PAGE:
"Clutter is the disease of American writing," William Zinsser said.
He means that much of our writing is bloated with fluff that adds nothing. He cites examples like, "We no longer head committees. We head them up. We don't face problems anymore. We face up to them when we can free up a few minutes” [emphasis added].
This is important, he says, because "Writing improves in direct ratio to the number of things we can keep out of it that shouldn't be there."
As an editor, I must agree with Zinsser, though it pains the writer in me. Why do we writers add so much fluff?
Most fill their drafts with clutter because they're trying to hit a word count or sound unique. Clutter does add length, but it distracts the reader. And you don’t have to write more to find or strengthen your voice. Zinsser correctly notes, "Most first drafts can be cut by fifty percent without losing any information or losing the author's voice."
If your goal is to serve the reader, then cut the clutter, starting with these common culprits of cluttered writing:
"I believe," "I think," or "in my opinion." The reader assumes what you are writing is your belief, thought, or opinion. No need to state so unless it's necessary for clarity.
"Personal." If a hat is my personal favorite hat, I should just say it's my favorite hat. "My" is a personal pronoun. No need to make it "personal."
"At the moment," "at the present time," or "currently." These are all longer, more complicated ways of saying "now." Just say "now."
"Referred to as." You can say Sally is referred to as a doctor, or you can just say Sally is called a doctor. Use fewer words whenever possible.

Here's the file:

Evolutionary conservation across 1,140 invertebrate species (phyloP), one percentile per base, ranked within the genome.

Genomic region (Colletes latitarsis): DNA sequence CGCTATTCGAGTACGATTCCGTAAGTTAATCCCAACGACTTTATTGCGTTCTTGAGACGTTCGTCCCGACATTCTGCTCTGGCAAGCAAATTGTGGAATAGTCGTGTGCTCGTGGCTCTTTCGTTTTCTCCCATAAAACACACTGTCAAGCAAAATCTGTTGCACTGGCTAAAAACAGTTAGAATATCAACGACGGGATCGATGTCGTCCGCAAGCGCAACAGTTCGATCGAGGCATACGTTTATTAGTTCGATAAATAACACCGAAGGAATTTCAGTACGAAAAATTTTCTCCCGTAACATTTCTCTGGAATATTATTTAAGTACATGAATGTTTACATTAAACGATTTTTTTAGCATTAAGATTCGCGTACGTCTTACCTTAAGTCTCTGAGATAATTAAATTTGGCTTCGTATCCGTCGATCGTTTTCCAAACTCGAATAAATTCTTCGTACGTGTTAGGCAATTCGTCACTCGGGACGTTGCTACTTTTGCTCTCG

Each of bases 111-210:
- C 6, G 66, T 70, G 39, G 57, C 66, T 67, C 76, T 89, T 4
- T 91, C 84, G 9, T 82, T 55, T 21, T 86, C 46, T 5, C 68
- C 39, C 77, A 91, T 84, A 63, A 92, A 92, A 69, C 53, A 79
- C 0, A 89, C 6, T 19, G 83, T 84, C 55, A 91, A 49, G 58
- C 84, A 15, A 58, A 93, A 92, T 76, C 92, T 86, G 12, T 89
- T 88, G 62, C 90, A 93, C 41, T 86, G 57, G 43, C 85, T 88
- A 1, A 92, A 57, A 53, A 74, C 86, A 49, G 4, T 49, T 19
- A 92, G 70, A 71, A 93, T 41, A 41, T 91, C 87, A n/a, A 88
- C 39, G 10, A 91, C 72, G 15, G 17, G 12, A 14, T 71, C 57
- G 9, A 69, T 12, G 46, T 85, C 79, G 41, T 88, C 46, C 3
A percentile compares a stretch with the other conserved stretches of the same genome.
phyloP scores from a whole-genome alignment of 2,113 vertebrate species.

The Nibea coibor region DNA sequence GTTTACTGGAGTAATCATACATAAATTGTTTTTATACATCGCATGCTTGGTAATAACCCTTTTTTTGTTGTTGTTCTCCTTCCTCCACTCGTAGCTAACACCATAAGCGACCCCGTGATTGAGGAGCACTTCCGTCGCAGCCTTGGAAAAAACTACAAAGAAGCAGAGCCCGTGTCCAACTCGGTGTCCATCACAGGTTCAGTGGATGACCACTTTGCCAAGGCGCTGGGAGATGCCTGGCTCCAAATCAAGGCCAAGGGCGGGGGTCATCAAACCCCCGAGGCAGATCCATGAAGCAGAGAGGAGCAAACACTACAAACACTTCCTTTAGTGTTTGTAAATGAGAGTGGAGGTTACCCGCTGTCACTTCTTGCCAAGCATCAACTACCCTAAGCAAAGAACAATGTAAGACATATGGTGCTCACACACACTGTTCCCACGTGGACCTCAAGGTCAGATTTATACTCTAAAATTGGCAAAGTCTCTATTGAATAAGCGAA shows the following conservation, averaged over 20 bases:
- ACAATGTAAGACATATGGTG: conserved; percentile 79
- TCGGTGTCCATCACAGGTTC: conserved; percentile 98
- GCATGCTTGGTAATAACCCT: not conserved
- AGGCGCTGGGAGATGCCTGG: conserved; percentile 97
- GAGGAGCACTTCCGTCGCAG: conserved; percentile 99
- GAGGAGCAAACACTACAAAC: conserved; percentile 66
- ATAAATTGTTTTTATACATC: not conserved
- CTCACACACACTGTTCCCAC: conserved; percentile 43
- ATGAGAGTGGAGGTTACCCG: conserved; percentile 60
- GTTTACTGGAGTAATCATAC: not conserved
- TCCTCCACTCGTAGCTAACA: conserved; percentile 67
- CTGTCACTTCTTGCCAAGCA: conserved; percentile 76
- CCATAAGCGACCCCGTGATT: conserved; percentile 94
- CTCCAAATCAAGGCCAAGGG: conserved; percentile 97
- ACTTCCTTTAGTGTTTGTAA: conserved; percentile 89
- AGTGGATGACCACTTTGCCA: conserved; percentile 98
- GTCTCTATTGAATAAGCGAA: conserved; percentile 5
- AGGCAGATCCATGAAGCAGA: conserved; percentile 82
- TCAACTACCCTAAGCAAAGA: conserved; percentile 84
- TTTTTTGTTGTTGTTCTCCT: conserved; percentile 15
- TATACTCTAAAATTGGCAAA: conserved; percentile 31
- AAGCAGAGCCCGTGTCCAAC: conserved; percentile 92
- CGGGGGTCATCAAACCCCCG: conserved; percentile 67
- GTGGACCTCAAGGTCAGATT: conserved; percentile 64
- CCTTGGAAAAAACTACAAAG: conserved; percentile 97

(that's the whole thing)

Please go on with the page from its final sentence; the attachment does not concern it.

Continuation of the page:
"A bit," "sort of," or "kind of." These little qualifiers weaken sentences. Something is either like something or it is not.
“In what ways.” You can replace this with “how.”
"In a sense." This doesn't mean anything.
Here are some other ways to tidy up your prose:
Remove unnecessary redundancies. Look for sentences where you use more than one word that mean the same thing. For instance, let’s say you mention “various and sundry items.” “Various” and “sundry” are synonyms; there’s no need for both. There are times when it’s helpful to emphasize, like in Romans 3:12 where Paul writes, “no one does good, not even one.” “No one” obviously means the same thing as “not even one,” but in this case, it further drives Paul’s point home by anticipating the reader’s internal question (Wait, no one is good?).
Bible teachers and pastors, this is especially important when turning a sermon manuscript or teaching outline into an article or another written piece. Repetition is helpful in speaking but usually harmful in writing.
Stop telling after showing. Last week I explained the importance of showing your reader something versus telling them. If you’ve done the hard work of showing, don’t turn around and tell them too. For example, if you’ve just written, “Peter wept bitterly,” don’t then write, “He was heartbroken.”
Write in the active voice. Active and passive voice will be topics for a later article, but for now, know that writing in the active voice is usually preferred and requires fewer words. For example, instead of saying, “a desire has grown to write from my own perspective” (passive voice), you could say, “I desire to write from my own perspective” (active voice). The second is shorter and clearer.
Read your writing out loud. When you read your words aloud, you’ll quickly hear where they are laborious. As you do this, ask yourself if each word carries its own weight or if it's relying on other words. Choose words that can do their own heavy lifting.
Kill your darlings. William Faulkner said, “In writing, you must kill all your darlings.” Your darlings are those words or sentences you think are brilliant but add nothing to your prose. You must kill them all. As your edit your work, ask yourself if you're keeping something because it makes you look or feel smart. If this is the main goal of the sentence and it’s not serving the reader, kill it.
Ruthlessly eliminating clutter from your writing is tiring. "Fighting clutter is like fighting weeds—the writer is always slightly behind,” Zinsser wrote.
(But that's why we have editors.)